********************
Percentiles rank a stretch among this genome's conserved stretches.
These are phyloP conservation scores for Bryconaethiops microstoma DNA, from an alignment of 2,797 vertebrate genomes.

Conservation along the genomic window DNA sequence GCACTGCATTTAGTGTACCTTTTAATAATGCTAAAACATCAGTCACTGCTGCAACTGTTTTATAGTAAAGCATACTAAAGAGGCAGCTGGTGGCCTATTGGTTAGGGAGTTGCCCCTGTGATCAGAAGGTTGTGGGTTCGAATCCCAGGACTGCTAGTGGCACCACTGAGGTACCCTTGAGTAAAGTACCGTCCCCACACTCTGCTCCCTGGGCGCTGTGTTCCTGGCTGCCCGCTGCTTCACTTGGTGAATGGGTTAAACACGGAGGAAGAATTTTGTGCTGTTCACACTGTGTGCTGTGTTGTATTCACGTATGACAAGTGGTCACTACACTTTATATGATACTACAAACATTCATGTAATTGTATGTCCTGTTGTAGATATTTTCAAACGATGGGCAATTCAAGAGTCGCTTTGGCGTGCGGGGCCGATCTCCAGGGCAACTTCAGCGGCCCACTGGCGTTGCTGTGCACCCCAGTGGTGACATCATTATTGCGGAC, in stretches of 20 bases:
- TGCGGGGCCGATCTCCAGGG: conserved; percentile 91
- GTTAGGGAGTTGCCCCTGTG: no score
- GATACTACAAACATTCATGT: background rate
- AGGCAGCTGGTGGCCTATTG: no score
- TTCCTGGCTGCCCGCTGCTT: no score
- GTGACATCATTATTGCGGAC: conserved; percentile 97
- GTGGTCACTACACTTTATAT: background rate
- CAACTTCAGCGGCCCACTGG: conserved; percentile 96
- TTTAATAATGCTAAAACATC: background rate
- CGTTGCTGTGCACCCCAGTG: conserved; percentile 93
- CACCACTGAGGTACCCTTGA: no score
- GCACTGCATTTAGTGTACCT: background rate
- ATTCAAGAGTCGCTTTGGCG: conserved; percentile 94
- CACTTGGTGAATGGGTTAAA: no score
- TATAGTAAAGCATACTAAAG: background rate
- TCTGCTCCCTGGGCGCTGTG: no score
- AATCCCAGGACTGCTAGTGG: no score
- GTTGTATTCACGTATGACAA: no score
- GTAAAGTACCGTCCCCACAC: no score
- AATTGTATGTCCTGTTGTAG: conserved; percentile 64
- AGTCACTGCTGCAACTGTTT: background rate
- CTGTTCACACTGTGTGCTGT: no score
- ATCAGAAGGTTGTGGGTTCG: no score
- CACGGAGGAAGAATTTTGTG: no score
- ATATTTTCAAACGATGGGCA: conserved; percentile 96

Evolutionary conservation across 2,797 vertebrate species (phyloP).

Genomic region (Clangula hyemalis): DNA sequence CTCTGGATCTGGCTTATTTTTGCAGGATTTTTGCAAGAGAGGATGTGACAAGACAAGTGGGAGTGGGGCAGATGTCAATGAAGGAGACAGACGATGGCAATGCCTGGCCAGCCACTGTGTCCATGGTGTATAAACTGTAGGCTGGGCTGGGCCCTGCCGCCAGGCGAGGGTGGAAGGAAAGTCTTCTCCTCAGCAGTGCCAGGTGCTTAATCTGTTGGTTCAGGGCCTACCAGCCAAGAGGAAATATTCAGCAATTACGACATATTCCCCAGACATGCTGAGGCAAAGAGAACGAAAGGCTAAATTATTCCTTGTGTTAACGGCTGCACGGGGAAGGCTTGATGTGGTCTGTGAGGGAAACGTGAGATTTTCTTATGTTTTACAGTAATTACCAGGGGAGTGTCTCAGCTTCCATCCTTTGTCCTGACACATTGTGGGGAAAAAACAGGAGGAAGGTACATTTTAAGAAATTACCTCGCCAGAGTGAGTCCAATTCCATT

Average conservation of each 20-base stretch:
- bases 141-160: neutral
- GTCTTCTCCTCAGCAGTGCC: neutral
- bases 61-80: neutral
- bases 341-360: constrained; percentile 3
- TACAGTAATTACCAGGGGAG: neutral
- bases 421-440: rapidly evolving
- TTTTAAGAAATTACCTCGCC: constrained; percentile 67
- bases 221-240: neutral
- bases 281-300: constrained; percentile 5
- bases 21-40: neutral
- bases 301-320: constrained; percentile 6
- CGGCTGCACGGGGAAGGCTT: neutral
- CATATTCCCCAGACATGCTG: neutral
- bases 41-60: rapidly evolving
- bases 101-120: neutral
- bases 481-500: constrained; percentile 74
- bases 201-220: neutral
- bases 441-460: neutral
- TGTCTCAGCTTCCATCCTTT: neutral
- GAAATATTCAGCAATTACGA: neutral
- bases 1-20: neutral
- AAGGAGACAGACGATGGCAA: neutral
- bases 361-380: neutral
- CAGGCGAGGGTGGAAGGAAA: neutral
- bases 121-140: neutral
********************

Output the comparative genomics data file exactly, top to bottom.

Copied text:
Percentiles rank a stretch among this genome's conserved stretches.
These are phyloP conservation scores for Bryconaethiops microstoma DNA, from an alignment of 2,797 vertebrate genomes.

Conservation along the genomic window DNA sequence GCACTGCATTTAGTGTACCTTTTAATAATGCTAAAACATCAGTCACTGCTGCAACTGTTTTATAGTAAAGCATACTAAAGAGGCAGCTGGTGGCCTATTGGTTAGGGAGTTGCCCCTGTGATCAGAAGGTTGTGGGTTCGAATCCCAGGACTGCTAGTGGCACCACTGAGGTACCCTTGAGTAAAGTACCGTCCCCACACTCTGCTCCCTGGGCGCTGTGTTCCTGGCTGCCCGCTGCTTCACTTGGTGAATGGGTTAAACACGGAGGAAGAATTTTGTGCTGTTCACACTGTGTGCTGTGTTGTATTCACGTATGACAAGTGGTCACTACACTTTATATGATACTACAAACATTCATGTAATTGTATGTCCTGTTGTAGATATTTTCAAACGATGGGCAATTCAAGAGTCGCTTTGGCGTGCGGGGCCGATCTCCAGGGCAACTTCAGCGGCCCACTGGCGTTGCTGTGCACCCCAGTGGTGACATCATTATTGCGGAC, in stretches of 20 bases:
- TGCGGGGCCGATCTCCAGGG: conserved; percentile 91
- GTTAGGGAGTTGCCCCTGTG: no score
- GATACTACAAACATTCATGT: background rate
- AGGCAGCTGGTGGCCTATTG: no score
- TTCCTGGCTGCCCGCTGCTT: no score
- GTGACATCATTATTGCGGAC: conserved; percentile 97
- GTGGTCACTACACTTTATAT: background rate
- CAACTTCAGCGGCCCACTGG: conserved; percentile 96
- TTTAATAATGCTAAAACATC: background rate
- CGTTGCTGTGCACCCCAGTG: conserved; percentile 93
- CACCACTGAGGTACCCTTGA: no score
- GCACTGCATTTAGTGTACCT: background rate
- ATTCAAGAGTCGCTTTGGCG: conserved; percentile 94
- CACTTGGTGAATGGGTTAAA: no score
- TATAGTAAAGCATACTAAAG: background rate
- TCTGCTCCCTGGGCGCTGTG: no score
- AATCCCAGGACTGCTAGTGG: no score
- GTTGTATTCACGTATGACAA: no score
- GTAAAGTACCGTCCCCACAC: no score
- AATTGTATGTCCTGTTGTAG: conserved; percentile 64
- AGTCACTGCTGCAACTGTTT: background rate
- CTGTTCACACTGTGTGCTGT: no score
- ATCAGAAGGTTGTGGGTTCG: no score
- CACGGAGGAAGAATTTTGTG: no score
- ATATTTTCAAACGATGGGCA: conserved; percentile 96

Evolutionary conservation across 2,797 vertebrate species (phyloP).

Genomic region (Clangula hyemalis): DNA sequence CTCTGGATCTGGCTTATTTTTGCAGGATTTTTGCAAGAGAGGATGTGACAAGACAAGTGGGAGTGGGGCAGATGTCAATGAAGGAGACAGACGATGGCAATGCCTGGCCAGCCACTGTGTCCATGGTGTATAAACTGTAGGCTGGGCTGGGCCCTGCCGCCAGGCGAGGGTGGAAGGAAAGTCTTCTCCTCAGCAGTGCCAGGTGCTTAATCTGTTGGTTCAGGGCCTACCAGCCAAGAGGAAATATTCAGCAATTACGACATATTCCCCAGACATGCTGAGGCAAAGAGAACGAAAGGCTAAATTATTCCTTGTGTTAACGGCTGCACGGGGAAGGCTTGATGTGGTCTGTGAGGGAAACGTGAGATTTTCTTATGTTTTACAGTAATTACCAGGGGAGTGTCTCAGCTTCCATCCTTTGTCCTGACACATTGTGGGGAAAAAACAGGAGGAAGGTACATTTTAAGAAATTACCTCGCCAGAGTGAGTCCAATTCCATT

Average conservation of each 20-base stretch:
- bases 141-160: neutral
- GTCTTCTCCTCAGCAGTGCC: neutral
- bases 61-80: neutral
- bases 341-360: constrained; percentile 3
- TACAGTAATTACCAGGGGAG: neutral
- bases 421-440: rapidly evolving
- TTTTAAGAAATTACCTCGCC: constrained; percentile 67
- bases 221-240: neutral
- bases 281-300: constrained; percentile 5
- bases 21-40: neutral
- bases 301-320: constrained; percentile 6
- CGGCTGCACGGGGAAGGCTT: neutral
- CATATTCCCCAGACATGCTG: neutral
- bases 41-60: rapidly evolving
- bases 101-120: neutral
- bases 481-500: constrained; percentile 74
- bases 201-220: neutral
- bases 441-460: neutral
- TGTCTCAGCTTCCATCCTTT: neutral
- GAAATATTCAGCAATTACGA: neutral
- bases 1-20: neutral
- AAGGAGACAGACGATGGCAA: neutral
- bases 361-380: neutral
- CAGGCGAGGGTGGAAGGAAA: neutral
- bases 121-140: neutral